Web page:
South Africa's Zuma faces calls to resign after report points to possible corruption in his government

South Africa’s embattled president, Jacob Zuma, faces mounting calls to resign over claims he turned a blind eye to corruption and allowed a powerful family of Indian businessmen to meddle in government affairs.

A parliamentary watchdog reported Wednesday that Zuma may have breached government rules on ethics, and a company in which his son held an interest may have committed fraud.

Members of the Gupta family, which made more than $500 billion from business dealings with the government, boasted to one government figure that they made Zuma’s son into a multimillionaire, according to testimony revealed in the report.

Zuma has so far been protected by the governing party’s national executive committee – but the damaging report may help Zuma’s enemies turn the panel against him.

If that were to happen, Zuma could be removed from office by the party before his presidential term expires in 2019.

It’s difficult to gauge how likely that may be. But the problems are piling up for Zuma: He also faces the possibility of having to deal with 783 corruption and racketeering charges, which were dropped just before he came to office as president in 2009. In April, the High Court overturned that decision, and if Zuma’s appeal to the Supreme Court of Appeal fails in the near future, he may face prosecution.

The report issued Wednesday was produced by the former public protector, Thuli Madonsela, just before her term expired last month. (The public protector is an independent investigator established under the South African Constitution.) Her office assembled evidence of possible wrongdoing by Zuma, members of the Gupta family, companies associated with it and with Zuma’s son, Duduzane Zuma, and the board of the state-owned electricity provider, Eskom.

It stopped short of determining whether crimes had been committed, but called on Zuma to set up a judicial inquiry into his own inner circle within 30 days.

Thousands of people, many of them associated with opposition parties, demonstrated Wednesday in Pretoria, the seat of government, calling for Zuma to step down. The report came one day after the Nelson Mandela Foundation, set up by the country’s revered former president, said Zuma had “failed the test” of national leadership, and called on the governing party to put the country in safe hands.

Jacob Zuma initially took legal action to suppress the public protector’s report, but withdrew the action Wednesday. However he accused Madonsela of violating his rights and said he may yet challenge the report in court.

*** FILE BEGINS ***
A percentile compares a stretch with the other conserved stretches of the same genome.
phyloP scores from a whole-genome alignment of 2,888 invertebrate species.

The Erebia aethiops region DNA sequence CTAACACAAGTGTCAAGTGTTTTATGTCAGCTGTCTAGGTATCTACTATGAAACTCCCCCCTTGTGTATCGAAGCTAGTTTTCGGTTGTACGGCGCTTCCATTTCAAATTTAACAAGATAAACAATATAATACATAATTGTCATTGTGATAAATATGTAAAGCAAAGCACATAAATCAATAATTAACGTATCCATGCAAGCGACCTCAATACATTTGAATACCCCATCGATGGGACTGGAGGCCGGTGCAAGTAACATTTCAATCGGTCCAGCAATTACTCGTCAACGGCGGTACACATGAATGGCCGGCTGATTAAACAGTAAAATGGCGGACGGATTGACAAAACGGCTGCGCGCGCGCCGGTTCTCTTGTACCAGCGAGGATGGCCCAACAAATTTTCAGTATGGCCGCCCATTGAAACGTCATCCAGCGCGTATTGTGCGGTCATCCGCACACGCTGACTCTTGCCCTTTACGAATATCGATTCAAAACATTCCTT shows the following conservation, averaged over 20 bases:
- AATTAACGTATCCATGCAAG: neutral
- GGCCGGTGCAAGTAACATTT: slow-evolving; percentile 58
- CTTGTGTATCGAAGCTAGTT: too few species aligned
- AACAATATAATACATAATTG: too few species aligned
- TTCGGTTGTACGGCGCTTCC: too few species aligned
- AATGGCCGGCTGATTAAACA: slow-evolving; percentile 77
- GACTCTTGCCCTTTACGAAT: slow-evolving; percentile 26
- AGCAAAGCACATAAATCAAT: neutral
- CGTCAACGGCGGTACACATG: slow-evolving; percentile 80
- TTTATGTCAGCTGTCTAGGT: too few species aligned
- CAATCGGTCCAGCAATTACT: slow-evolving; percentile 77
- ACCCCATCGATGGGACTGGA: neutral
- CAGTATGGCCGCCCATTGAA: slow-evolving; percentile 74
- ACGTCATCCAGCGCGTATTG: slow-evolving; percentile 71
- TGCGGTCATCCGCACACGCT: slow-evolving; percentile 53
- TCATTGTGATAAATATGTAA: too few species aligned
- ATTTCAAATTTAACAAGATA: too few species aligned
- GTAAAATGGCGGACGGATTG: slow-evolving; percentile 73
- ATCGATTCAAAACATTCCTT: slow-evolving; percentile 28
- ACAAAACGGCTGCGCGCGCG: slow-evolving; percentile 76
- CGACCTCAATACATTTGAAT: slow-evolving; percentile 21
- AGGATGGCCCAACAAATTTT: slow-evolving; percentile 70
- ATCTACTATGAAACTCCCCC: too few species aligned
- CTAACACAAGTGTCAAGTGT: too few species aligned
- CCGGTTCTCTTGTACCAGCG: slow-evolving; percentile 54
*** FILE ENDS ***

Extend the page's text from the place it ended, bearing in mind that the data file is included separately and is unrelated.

The allegations of wrongdoing center on a powerful Indian-born business family, Ajay, Atul and Rajesh Gupta, who have extensive interests in mining, arms and a newspaper. The report found Zuma may have breached ethics because he knew of allegations the family improperly interfered in government affairs, including their alleged offers of a bribe to a deputy minister, but did nothing.

A spokesman for the Gupta family said its members welcomed the inquiry as a chance to clear their names. It said the report was “riddled with errors and subject to rebuttal.”

In the past, Zuma has acknowledged his friendship with the Guptas but denied any wrongdoing.

Zuma is alleged to have called a government official responsible for the government advertising budget, Themba Maseko, in late 2010 and told him: “The Gupta brothers need your help. Please help them.”

At a meeting at the Gupta family mansion north of Johannesburg later that day, the report said, Ajay Gupta told Maseko to direct government advertising to a newspaper the family was starting up. If any government ministers resisted, he reportedly said, “We will deal with them. If you have a problem with any department, we will summon ministers here.”

Later, when Maseko didn’t cooperate, Ajay Gupta threatened to “sort him out” and replace him with someone more cooperative, the report said.

Deputy Finance Minister Mcebisi Jonas reportedly told the public protector’s investigation that Duduzane Zuma set up a meeting with the Gupta brothers at their home last year, drove him there and was present when Ajay Gupta offered Jonas the job of finance minister.

The report says Ajay Gupta offered Jonas $46 million if he cooperated with the family’s business interests, including $46,000 he could take with him immediately as cash in a bag. It said Jonas rejected the offer, and the job.

The report also says that Ajay Gupta mentioned that the family had made Duduzane Zuma a multimillionaire. Jonas said Gupta told him the family had made nearly $500 million in its business dealings with the government, but the family wanted to increase that amount to more than $600 million. However, they needed a finance minister who would not stand in their way.

robyn.dixon@latimes.com

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